Body Of Water Will Make Search For MH370 Debris Difficult – Expert
The Malaysian Authority had told families of passengers that the airline plunged into the southern part of the Indian Ocean.
As the search continues, one of the investigators of a crash that occurred in Nigeria on March 15, 2008 around the Obudu area of Cross River State, the Director of Engineering at the Accident and Investigation Bureau, Mr Emmanuel Diala, said that the search for the MH370 may take a while as the body of water into which the aircraft plunged may pose a lot of hindrance to the accident investigation process.
He said that the aircraft would be considered missing until when the wreckage is discovered. There is a distress period in-line with the endurance power of the aircraft.
Mr Diala explained the possible circumstances that could have led to the switching off of the transponder.
“Switching off the transponder is a physical thing done by a human being. The crew can do that or someone may force them to do that.
“For the plane to have descended from 35,000 feet to 12,000 feet, which created a scenario that it must have had sudden depressurisation as it was the procedure.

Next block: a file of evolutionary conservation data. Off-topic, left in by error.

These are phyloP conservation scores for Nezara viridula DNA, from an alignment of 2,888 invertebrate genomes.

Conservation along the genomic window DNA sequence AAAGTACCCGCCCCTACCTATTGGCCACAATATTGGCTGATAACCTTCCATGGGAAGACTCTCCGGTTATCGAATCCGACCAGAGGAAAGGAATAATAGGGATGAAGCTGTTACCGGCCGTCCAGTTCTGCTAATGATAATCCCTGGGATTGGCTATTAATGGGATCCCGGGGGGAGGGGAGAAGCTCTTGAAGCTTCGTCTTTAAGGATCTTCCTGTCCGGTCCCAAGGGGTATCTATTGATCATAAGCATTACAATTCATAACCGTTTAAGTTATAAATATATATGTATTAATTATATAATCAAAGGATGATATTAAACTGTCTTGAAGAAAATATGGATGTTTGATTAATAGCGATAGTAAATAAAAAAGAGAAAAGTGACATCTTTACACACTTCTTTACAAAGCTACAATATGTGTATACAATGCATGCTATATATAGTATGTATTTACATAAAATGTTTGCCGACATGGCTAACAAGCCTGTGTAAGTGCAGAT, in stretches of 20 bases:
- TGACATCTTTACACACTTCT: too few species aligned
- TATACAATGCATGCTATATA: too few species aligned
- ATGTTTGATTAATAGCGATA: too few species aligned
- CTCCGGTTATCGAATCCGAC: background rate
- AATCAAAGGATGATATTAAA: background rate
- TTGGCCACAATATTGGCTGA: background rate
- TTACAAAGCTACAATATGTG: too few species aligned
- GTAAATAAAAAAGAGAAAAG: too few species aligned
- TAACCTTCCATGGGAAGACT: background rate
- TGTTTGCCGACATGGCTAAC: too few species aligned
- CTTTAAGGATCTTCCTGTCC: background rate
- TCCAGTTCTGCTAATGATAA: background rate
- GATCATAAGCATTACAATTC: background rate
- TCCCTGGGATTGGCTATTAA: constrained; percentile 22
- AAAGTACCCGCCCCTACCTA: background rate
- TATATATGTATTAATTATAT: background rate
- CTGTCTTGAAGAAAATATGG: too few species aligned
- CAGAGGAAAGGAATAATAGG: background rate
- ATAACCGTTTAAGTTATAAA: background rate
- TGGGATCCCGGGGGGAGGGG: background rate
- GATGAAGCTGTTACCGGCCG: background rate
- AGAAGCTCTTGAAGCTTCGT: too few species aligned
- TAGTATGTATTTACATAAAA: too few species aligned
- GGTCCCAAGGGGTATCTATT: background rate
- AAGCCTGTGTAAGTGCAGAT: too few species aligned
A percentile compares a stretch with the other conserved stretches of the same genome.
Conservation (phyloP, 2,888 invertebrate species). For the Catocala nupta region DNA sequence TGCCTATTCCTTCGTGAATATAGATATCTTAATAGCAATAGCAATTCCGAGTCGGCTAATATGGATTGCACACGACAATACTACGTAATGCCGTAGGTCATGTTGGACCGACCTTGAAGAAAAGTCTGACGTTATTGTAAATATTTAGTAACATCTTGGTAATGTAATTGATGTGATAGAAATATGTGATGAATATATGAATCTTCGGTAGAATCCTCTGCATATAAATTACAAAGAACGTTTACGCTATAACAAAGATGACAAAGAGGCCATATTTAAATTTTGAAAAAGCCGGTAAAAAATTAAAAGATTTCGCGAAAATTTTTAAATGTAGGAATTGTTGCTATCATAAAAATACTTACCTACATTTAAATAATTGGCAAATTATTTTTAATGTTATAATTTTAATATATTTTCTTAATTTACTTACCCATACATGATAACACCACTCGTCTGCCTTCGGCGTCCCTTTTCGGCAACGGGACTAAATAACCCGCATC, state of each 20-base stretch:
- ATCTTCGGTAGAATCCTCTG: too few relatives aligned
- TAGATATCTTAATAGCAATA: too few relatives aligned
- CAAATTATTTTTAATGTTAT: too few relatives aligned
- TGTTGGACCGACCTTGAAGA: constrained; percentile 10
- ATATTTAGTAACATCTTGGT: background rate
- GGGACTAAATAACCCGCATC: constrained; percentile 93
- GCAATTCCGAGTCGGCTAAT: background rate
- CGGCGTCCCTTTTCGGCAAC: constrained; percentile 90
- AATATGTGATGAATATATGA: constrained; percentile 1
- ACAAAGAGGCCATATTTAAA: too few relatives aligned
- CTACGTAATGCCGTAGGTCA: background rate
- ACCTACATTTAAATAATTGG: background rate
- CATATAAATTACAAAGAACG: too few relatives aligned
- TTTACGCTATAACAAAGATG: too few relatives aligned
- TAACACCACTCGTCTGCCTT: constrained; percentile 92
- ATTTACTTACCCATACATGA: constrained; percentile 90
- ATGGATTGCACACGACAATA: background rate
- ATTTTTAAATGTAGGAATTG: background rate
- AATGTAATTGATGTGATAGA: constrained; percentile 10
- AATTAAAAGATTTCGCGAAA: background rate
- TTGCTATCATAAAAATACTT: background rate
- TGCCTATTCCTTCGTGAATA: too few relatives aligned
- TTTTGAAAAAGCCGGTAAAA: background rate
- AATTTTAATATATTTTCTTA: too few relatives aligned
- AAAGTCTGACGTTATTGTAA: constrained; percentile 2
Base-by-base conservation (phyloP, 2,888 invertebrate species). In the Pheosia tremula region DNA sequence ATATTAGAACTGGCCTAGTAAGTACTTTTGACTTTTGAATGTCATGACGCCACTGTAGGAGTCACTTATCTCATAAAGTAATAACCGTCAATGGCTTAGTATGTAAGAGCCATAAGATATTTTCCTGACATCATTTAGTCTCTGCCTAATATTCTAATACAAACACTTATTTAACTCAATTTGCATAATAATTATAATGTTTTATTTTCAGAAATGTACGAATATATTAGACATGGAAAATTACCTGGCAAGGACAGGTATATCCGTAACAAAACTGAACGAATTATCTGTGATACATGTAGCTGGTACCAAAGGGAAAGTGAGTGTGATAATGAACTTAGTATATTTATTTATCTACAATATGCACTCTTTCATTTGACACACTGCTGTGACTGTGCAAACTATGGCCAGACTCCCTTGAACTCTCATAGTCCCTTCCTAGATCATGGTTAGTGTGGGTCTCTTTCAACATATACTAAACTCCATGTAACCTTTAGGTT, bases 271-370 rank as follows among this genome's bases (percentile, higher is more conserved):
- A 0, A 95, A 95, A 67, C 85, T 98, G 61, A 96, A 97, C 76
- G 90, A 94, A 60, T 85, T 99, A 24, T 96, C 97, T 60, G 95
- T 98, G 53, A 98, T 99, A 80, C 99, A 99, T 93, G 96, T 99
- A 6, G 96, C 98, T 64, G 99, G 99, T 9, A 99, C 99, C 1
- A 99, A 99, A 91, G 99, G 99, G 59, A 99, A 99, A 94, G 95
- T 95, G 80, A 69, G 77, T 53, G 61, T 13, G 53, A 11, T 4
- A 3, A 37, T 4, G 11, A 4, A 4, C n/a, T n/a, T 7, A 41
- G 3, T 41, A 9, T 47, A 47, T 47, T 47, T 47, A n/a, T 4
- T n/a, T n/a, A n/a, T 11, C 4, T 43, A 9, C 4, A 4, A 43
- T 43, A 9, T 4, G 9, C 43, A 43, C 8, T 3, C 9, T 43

“My surprise is that it went up again to 35,000 feet and this means it is most likely that somebody who understands the system must have been on-board the aircraft,” he said.
The US is providing robotic units that can scan the ocean to recover the flight recorders and possible debris which will aid in investigation and give a clue to what happened.
Relatives of the passengers have said that the Malaysian authorities have not been truthful with information provided.
In the video, Mr Diala explained the shape the search should take considering the interests involved.
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